Ascension: 'Systems Are Being Restored' After Cyberattack

'While we expect this process will take time to complete, we are making progress and systems are being restored in a coordinated manner at each of our care sites,’ Ascension said in an update over the weekend.

Days after a ransomware attack paralyzed Ascension health system, shutting down its electronic health records system and forcing it to divert emergency care at some of its hospitals, the organization said this weekend its systems are being restored.

“While our restoration work continues in earnest, our focus is on restoring systems as safely as possible,” the St. Louis-based health system said in an update on Saturday that confirmed the ransomware attack. “While we expect this process will take time to complete, we are making progress and systems are being restored in a coordinated manner at each of our care sites. We will continue to share updates on our recovery process.”

Ascension also said that it was in close contact with the FBI and the U.S. Cybersecurity and Infrastructure Security Agency (CISA), and “we are sharing relevant threat intelligence with the Health Information Sharing and Analysis Center (H-ISAC) so that our industry partners and peers can take steps to protect themselves from similar incidents.”

[RELATED STORY: Ascension Data Breach: Health System Says Clinical Operations Disrupted]

The FBI told CRN in a statement that it was “aware of the situation” and declined to comment further. CRN has reached out to Ascension and CISA for further comment.

On Friday, CNN, citing four sources, reported that Ascension suffered a ransomware attack with signs that the Russian-linked Black Basta group was behind the data breach.

That same day, the H-ISAC sent out an alert to its health sector member organizations saying that Black Basta “has recently accelerated attacks against the healthcare sector.”

CISA, the Department of Justice and the Department of Health and Human Services that same day sent out an advisory detailing Black Basta, which it said is considered a ransomware-as-a-service variant and first identified in April 2022. Ransomware a service is a subscription-based model that allows affiliates to use predeveloped ransomware tools to execute ransomware attacks, according to security vendor Palo Alto Networks.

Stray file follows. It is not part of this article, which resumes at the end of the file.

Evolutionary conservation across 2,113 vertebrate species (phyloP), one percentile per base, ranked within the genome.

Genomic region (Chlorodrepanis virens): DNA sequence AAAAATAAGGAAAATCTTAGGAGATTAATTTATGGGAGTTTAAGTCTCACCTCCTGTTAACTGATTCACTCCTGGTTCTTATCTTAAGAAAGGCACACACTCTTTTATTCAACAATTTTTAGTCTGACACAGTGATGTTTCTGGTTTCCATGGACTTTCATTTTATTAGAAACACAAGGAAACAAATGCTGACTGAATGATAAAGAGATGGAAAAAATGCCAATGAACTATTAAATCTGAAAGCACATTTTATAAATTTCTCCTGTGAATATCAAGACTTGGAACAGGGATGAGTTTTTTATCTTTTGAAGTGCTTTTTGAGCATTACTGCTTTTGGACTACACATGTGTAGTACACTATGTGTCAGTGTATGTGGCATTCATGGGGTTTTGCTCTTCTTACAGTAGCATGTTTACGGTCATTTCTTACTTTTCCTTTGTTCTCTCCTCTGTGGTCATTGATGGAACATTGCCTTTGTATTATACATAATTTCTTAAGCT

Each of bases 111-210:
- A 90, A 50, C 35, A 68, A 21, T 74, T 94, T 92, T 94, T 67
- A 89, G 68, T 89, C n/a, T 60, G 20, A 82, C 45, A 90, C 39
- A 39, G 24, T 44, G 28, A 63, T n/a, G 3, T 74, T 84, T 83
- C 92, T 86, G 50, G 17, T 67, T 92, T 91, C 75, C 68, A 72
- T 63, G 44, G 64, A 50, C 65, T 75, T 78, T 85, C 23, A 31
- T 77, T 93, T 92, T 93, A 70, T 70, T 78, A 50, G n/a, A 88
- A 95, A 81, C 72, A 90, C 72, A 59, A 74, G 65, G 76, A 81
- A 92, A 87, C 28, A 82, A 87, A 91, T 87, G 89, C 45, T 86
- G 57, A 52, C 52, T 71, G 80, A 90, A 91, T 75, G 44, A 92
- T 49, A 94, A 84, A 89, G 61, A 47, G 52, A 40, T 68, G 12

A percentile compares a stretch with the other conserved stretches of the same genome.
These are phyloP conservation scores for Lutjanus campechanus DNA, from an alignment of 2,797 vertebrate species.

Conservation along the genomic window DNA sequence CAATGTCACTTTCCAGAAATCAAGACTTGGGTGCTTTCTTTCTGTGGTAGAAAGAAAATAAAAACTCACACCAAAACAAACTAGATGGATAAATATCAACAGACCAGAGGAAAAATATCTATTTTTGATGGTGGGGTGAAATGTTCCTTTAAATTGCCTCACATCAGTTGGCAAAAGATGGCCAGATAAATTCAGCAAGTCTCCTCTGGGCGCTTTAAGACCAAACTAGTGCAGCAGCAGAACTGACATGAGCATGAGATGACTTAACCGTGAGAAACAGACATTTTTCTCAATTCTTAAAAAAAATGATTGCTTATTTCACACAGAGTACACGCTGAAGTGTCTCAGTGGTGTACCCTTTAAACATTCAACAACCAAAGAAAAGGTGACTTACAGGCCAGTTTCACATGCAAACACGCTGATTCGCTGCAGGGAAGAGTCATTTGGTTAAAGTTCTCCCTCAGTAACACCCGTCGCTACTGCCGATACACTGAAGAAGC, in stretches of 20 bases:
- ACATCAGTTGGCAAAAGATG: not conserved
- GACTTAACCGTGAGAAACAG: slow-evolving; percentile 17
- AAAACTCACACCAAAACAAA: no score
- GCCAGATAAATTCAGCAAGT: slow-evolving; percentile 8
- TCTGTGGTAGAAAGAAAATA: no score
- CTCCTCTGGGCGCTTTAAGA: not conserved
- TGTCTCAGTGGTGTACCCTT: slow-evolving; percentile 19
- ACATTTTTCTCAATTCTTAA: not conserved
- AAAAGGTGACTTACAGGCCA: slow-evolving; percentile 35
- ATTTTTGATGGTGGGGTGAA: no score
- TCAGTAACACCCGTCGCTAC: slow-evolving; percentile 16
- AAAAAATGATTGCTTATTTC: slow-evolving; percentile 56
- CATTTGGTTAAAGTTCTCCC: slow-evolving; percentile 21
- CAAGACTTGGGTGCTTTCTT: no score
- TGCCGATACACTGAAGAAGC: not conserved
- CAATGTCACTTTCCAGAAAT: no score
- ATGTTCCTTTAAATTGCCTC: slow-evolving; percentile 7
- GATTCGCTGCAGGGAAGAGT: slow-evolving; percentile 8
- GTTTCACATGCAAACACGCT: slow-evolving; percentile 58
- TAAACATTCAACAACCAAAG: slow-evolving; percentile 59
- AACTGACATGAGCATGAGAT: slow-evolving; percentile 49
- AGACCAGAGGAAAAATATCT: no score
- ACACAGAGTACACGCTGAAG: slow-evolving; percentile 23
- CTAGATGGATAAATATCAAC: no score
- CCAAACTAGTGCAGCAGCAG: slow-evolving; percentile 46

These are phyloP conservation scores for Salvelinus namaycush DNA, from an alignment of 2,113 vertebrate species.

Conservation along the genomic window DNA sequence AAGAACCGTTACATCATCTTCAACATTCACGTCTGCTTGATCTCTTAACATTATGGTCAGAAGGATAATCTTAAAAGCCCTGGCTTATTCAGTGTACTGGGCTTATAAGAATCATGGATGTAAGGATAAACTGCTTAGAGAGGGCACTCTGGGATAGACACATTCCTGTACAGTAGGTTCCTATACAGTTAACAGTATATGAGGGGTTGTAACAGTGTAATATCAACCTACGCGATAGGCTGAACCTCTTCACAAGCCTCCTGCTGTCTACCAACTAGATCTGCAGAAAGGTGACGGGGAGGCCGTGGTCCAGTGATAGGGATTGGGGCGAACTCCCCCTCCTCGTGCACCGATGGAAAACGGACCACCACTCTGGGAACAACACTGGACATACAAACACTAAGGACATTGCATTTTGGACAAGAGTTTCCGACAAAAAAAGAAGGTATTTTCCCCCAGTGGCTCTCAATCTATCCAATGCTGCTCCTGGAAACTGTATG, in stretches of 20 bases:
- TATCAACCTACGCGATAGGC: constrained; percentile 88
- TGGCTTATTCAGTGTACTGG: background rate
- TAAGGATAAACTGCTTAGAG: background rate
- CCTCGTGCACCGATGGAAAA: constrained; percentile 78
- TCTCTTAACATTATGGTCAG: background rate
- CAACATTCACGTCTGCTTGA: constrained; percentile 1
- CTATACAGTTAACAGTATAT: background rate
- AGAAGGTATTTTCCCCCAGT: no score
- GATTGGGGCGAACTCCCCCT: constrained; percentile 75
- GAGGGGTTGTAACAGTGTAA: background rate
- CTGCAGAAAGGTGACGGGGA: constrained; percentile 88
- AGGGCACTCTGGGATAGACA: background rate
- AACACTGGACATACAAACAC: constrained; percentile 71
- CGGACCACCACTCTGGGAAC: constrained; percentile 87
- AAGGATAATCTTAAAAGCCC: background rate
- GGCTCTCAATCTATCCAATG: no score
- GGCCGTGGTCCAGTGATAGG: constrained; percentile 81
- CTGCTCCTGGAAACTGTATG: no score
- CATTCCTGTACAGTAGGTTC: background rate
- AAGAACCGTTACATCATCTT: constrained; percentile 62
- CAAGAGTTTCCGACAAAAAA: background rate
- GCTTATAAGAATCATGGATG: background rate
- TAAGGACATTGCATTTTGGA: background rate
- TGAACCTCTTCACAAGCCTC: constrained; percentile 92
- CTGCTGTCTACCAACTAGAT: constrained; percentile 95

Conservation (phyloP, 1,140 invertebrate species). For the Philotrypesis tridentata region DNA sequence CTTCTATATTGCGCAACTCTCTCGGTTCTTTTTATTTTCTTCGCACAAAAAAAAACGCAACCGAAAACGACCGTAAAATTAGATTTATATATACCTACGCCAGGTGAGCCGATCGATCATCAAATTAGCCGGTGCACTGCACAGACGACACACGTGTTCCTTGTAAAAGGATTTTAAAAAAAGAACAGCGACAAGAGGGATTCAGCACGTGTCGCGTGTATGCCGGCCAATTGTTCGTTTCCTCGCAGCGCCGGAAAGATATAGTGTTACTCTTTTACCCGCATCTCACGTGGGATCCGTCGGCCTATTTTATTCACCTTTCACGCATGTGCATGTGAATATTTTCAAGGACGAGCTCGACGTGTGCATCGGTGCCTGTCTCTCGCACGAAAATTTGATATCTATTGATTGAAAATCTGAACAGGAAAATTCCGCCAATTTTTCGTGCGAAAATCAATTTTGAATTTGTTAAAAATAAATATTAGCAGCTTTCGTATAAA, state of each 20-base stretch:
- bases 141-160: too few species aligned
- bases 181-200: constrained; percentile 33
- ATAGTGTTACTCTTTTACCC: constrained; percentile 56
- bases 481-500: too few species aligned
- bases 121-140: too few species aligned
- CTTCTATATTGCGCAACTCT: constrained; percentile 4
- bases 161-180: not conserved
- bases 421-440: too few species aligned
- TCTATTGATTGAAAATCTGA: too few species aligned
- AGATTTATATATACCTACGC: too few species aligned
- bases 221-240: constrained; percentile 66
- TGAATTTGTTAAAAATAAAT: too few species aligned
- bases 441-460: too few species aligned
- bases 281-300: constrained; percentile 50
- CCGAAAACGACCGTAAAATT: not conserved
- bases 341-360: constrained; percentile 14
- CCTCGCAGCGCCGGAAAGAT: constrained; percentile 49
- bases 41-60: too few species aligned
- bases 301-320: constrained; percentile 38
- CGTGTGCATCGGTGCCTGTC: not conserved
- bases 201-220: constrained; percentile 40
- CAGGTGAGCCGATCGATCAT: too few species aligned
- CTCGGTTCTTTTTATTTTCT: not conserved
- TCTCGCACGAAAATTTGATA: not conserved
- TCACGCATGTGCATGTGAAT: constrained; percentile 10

The group, according to authorities, not only executes ransomware but also exfiltrates sensitive data, operating a cybercrime marketplace to publicly release it should a victim fail to pay a ransom.

As of May 2024, Black Basta affiliates have impacted over 500 organizations around the world, according to federal authorities.

Previous victims of its attacks include Dish Network, the American Dental Association, business process services firm Capita and tech firm ABB.

Ascension, a nonprofit and Catholic health system with 140 hospitals in the U.S., said May 8 that it initially detected “unusual activity on select technology network systems.” Ascension referred to the data breach as a “cybersecurity incident” at the time and said that it was working “around the clock with internal and external advisors to investigate, contain, and restore our systems following a thorough validation and screening process.”

In addition to its electronic health records system being unavailable, the health system said that its MyChart system wasn’t functional. MyChart allows patients to access their medical records and communicate with healthcare providers. Ascension said some phone systems and various systems to order certain tests, procedures and medications were also not working.

Michael Goldstein, president and CEO of Fort Lauderdale, Fla.-based LAN Infotech, told CRN that with a cyberattack on a health sector-related organization, “there’s a lot of data that could go out there. If you think about when we go to a hospital or medical facility, all the information that we have to give them. When it causes some disruption, it becomes national. It kind of gets those attackers, if they leave a footprint, the publicity that they’re looking for.... I always look at healthcare and public utilities as big targets. This looks like a large number of hospitals that were affected from this group.”

The nonprofit had already said that it was using Mandiant to assist in the investigation and remediation process.

“It’s almost like déjà vu all over again,” Luis Alvarez, president and CEO of Salinas, Calif.-based Alvarez Technology Group, told CRN. “It looks like a mirror image of Change Health,” referring to the cyberattack earleir this year against a unit within UnitedHealth Group subsidiary Optum, which led to major disruptions for U.S. pharmacies and patients, according to reports. The attack forced UnitedHealth to pay a $22 million ransom and admit that a lack of multifactor authentication on a Change Healthcare server enabled the attack to succeed.

“It continues to happen in a number of industries,” Alvarez said. “Healthcare is more notable because impacts are felt much quicker. I do give Ascension credit for immediately informing their partners and saying, ‘Hey you might want to disconnect your systems from ours because we don’t know how far this is going.’ Unlike the Change Healthcare [attack] where there was a lot of fog of war-type stuff where people were wondering what’s going on, how this might be affecting us. I give Ascension credit for being very open and very transparent.”